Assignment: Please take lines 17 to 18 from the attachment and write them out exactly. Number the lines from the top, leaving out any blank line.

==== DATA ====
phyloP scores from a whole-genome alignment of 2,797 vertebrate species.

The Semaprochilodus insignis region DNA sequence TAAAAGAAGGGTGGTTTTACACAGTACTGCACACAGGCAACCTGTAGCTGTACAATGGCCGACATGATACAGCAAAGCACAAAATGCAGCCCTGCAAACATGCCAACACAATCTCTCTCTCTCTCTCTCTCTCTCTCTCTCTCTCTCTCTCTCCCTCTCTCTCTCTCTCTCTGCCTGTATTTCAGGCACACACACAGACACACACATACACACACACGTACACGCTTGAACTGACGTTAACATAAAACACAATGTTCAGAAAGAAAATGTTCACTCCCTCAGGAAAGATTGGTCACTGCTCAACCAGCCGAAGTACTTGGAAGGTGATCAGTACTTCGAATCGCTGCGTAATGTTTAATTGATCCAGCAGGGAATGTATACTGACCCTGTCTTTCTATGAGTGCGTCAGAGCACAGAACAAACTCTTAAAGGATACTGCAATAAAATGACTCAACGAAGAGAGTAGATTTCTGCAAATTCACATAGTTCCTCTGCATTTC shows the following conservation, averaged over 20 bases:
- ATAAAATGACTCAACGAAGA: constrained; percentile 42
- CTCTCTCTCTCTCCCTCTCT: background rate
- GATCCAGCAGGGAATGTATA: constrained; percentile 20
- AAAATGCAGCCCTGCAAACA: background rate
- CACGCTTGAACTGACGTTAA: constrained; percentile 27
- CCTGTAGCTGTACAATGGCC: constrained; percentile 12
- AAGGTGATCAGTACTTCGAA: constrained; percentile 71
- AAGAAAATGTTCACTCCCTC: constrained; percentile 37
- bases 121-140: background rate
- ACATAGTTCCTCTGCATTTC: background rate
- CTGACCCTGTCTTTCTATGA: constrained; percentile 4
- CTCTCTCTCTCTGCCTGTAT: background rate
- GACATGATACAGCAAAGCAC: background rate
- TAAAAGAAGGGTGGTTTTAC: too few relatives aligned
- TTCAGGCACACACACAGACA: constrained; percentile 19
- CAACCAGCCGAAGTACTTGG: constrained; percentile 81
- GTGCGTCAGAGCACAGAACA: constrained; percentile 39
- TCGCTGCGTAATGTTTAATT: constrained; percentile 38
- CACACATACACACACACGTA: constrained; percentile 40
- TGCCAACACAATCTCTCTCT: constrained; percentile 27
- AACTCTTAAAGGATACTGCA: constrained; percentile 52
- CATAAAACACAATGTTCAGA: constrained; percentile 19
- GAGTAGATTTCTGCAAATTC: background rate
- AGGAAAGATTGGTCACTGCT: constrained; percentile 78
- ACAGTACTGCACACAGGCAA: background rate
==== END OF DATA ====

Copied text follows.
- TTCAGGCACACACACAGACA: constrained; percentile 19
- CAACCAGCCGAAGTACTTGG: constrained; percentile 81